aws ec2 describe-instances 
--query "Reservations[*].Instances[*].{PublicIP:PublicIpAddress,PrivateIP:PrivateIpAddress,Name:Tags[?Key=='Name']|[0].Value,Type:InstanceType,Status:State.Name,VpcId:VpcId}" 
--filters Name=instance-state-name,Values=running 
--output table

Here is the execution output of this command looks like

Example 10: List All the instances in all regions

By default AWS CLI would be picking up your default region while executing the command. What if you want to List All the instances in all regions.

we have a solution for it. Refer the following post where we talk about our new tool awsall

Run AWS CLI commands on All regions - awsall | Devops Junction

You can execute all the aws commands with awsall with modification.

For example, Take the example 9 and replace the awswith awsall and execute it.

awsall ec2 describe-instances – query "Reservations[*].Instances[*].{PublicIP:PublicIpAddress,PrivateIP:PrivateIpAddress,Name:Tags[?Key=='Name']|[0].Value,Type:InstanceType,Status:State.Name,VpcId:VpcId}" – filters Name=instance-state-name,Values=running – output table

It will be executed on all AWS regions and give you the result.

aws cli


Example 11: List SPOT instances using aws CLI EC2

At times we want to list instances based on their billing life cycle, SPOT or On Demand.

Here is the aws CLI ec2 command to list. only spot instances

aws ec2 describe-instances \
--query "Reservations[*].Instances[*].{PrivateIP:PrivateIpAddress,Type:InstanceType,Name:Tags[?Key=='Name']|[0].Value,Status:State.Name,LifeCyle:InstanceLifecycle }"  \
--filters "Name=instance-state-name,Values=running" "Name=instance-type,Values='*'" \
--output table | grep -i spot

This would print the details in the form of a table.

If you want the output as a CSV. you can use the following command. we have used awkcommand to format the output to CSV along with text output format.

aws ec2 describe-instances \
--query "Reservations[*].Instances[*].{PrivateIP:PrivateIpAddress,Type:InstanceType,Name:Tags[?Key=='Name']|[0].Value,Status:State.Name,LifeCyle:InstanceLifecycle }"  \
--filters "Name=instance-state-name,Values=running" "Name=instance-type,Values='*'" \
--output text |grep -i spot | awk '{print $1","$2","$3","$4","$5}'


Example 12: List ON-Demand instances using aws CLI EC2

to list only the OnDemand EC2 instances on your AWS account. You can use the following command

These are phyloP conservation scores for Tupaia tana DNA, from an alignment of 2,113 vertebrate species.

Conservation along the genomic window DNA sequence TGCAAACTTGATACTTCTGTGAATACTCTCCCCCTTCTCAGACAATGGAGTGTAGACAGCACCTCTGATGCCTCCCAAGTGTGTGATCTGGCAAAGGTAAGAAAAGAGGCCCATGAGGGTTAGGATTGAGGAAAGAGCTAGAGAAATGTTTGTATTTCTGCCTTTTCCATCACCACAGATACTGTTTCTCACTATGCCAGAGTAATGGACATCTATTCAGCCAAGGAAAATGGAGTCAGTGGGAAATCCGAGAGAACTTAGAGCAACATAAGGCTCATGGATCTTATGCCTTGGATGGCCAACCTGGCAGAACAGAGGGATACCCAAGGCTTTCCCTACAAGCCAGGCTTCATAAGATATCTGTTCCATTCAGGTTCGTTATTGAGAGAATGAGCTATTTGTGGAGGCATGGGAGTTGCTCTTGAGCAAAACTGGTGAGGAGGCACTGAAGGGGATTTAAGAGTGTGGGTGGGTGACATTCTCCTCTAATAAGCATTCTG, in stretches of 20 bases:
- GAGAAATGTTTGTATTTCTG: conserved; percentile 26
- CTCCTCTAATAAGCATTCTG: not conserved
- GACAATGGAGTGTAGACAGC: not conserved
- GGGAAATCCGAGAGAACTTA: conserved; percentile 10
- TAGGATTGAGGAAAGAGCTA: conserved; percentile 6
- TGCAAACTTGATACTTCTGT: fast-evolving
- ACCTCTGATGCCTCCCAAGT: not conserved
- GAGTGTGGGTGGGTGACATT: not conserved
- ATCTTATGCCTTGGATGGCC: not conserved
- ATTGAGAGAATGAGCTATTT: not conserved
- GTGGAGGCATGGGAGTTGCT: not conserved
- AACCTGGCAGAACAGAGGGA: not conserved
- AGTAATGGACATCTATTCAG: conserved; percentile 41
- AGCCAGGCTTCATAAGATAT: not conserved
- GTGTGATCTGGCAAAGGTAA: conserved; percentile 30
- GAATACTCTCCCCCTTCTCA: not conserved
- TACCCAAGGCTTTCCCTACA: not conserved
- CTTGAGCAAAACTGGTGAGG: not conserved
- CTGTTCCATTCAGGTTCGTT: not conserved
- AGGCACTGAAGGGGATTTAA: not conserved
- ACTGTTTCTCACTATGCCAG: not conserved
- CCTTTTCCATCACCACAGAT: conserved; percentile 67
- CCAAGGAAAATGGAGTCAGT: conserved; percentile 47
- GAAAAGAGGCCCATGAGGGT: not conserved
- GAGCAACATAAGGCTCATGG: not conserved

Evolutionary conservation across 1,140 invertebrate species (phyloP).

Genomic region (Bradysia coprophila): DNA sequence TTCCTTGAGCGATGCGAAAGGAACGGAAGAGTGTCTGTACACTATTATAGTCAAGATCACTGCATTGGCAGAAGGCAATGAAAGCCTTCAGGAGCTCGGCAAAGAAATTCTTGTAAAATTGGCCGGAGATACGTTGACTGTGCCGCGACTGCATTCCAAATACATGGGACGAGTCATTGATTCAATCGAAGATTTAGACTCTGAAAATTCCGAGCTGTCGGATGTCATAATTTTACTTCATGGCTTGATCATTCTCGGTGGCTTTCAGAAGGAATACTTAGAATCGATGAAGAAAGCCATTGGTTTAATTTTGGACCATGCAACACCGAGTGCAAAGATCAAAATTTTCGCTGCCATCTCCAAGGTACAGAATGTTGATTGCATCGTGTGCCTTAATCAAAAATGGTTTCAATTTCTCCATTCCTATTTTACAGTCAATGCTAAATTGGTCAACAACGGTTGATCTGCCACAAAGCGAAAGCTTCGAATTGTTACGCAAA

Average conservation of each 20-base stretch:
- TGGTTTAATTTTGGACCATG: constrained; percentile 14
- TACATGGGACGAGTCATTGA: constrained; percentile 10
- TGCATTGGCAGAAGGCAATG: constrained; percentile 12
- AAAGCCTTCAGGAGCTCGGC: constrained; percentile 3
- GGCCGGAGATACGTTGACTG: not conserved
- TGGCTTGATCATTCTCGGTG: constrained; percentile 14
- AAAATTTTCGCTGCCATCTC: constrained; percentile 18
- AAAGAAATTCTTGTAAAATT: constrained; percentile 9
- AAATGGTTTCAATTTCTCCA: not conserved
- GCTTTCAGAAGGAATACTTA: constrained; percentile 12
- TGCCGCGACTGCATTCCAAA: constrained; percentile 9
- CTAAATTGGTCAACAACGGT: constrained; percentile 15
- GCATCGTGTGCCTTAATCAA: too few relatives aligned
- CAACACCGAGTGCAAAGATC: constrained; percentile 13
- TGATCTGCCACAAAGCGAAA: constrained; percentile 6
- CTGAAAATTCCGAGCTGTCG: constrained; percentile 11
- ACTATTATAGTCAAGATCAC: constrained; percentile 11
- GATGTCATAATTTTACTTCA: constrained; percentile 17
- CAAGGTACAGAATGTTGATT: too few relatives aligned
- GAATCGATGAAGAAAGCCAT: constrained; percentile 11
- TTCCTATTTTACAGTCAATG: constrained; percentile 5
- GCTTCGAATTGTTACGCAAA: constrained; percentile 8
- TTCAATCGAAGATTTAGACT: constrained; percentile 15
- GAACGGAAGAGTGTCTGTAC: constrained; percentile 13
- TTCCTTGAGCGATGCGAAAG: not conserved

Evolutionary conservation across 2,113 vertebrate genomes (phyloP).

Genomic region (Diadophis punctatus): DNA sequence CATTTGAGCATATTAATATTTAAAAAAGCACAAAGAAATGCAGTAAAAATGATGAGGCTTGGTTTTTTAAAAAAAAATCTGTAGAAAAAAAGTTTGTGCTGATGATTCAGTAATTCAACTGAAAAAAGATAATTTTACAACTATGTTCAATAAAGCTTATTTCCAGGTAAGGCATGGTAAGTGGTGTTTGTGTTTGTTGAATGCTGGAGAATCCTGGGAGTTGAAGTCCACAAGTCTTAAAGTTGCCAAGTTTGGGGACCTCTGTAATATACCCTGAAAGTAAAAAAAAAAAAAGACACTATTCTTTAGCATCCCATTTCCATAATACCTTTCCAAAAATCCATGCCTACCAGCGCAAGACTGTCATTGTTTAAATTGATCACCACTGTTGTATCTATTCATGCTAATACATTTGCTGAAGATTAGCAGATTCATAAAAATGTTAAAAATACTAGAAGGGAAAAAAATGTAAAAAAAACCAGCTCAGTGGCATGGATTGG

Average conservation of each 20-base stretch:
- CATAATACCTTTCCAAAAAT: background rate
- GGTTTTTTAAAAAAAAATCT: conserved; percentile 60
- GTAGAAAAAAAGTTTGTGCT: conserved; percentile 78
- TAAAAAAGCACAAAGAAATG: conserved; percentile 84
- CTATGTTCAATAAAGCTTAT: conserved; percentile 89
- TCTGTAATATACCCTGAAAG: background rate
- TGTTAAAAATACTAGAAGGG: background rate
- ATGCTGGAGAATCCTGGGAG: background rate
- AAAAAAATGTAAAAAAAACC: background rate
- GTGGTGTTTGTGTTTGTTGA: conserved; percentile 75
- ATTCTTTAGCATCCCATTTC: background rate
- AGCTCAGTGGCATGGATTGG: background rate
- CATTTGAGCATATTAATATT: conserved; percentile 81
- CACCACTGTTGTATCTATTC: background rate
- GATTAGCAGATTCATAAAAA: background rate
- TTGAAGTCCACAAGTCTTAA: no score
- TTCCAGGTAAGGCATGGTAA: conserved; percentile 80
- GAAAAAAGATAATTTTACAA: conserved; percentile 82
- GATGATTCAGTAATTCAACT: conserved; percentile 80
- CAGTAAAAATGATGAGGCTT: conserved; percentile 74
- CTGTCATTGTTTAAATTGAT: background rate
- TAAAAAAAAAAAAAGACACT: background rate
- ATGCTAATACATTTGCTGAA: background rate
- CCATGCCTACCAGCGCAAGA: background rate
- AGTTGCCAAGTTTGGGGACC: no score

aws ec2 describe-instances \
--query "Reservations[*].Instances[*].{PrivateIP:PrivateIpAddress,Type:InstanceType,Name:Tags[?Key=='Name']|[0].Value,Status:State.Name,LifeCyle:InstanceLifecycle }"  \
--filters "Name=instance-state-name,Values=running" "Name=instance-type,Values='*'" \
--output table|grep -iv spot

as on-demand instances would not have any InstanceLifeCycle reference like SPOT. we are trying to list all instances without spot using grep -iv

If you want the output to be in CSV format you can use the below command

aws ec2 describe-instances \
--query "Reservations[*].Instances[*].{PrivateIP:PrivateIpAddress,Type:InstanceType,Name:Tags[?Key=='Name']|[0].Value,Status:State.Name,LifeCyle:InstanceLifecycle }"  \
--filters "Name=instance-state-name,Values=running" "Name=instance-type,Values='*'" \
--output text|grep -iv spot|awk '{print $1","$2","$3","$4","$5}'



Example13: List EC2 instances with IAM and Security Group

In this example, we are listing the aws EC2 instances with their IAM security role and security group configuration.

Get all running instances with their IAM and security group using aws cli

aws ec2 describe-instances – query "Reservations[*].Instances[*].{PublicIP:PublicIpAddress,PrivateIP:PrivateIpAddress,Name:Tags[?Key=='Name'].Value|[0],Status:State.Name,VpcId:VpcId,InstanceID:InstanceId,Groups:join(',',NetworkInterfaces[].Groups[].GroupId),IamInstanceProfile:IamInstanceProfile.Arn}" – filters "Name=instance-state-name,Values=running" – output json


Get all stopped instances with their IAM and security group using aws cli

aws ec2 describe-instances – query "Reservations[*].Instances[*].{PublicIP:PublicIpAddress,PrivateIP:PrivateIpAddress,Name:Tags[?Key=='Name'].Value|[0],Status:State.Name,VpcId:VpcId,InstanceID:InstanceId,Groups:join(',',NetworkInterfaces[].Groups[].GroupId),IamInstanceProfile:IamInstanceProfile.Arn}" – filters "Name=instance-state-name,Values=stopped"  – output json


Filter instances with a specific name.  done using the filters

aws ec2 describe-instances – query "Reservations[*].Instances[*].{PublicIP:PublicIpAddress,PrivateIP:PrivateIpAddress,Name:Tags[?Key=='Name'].Value|[0],Status:State.Name,VpcId:VpcId,InstanceID:InstanceId,Groups:join(',',NetworkInterfaces[].Groups[].GroupId),IamInstanceProfile:IamInstanceProfile.Arn}" – filters "Name=instance-state-name,Values=running" "Name=tag:Name,Values=*EKS*" – output json

You can notice we are using *EKS* to filter Ec2 instances which have EKS on their name.

We are also using a special function of JMESPATH named join to flatten the array and convert all the elements to a single-line string with a comma

Since the IAM role would come as a full ARN and at times a single instance would have multiple security groups, displaying this data as a table using --output table may not be the right choice.



While there are so many modules still that are not covered in this post. I hope that this gives you a good start on the AWS CLI command line.

Feel free to ask any questions in the comments section


Sarav AK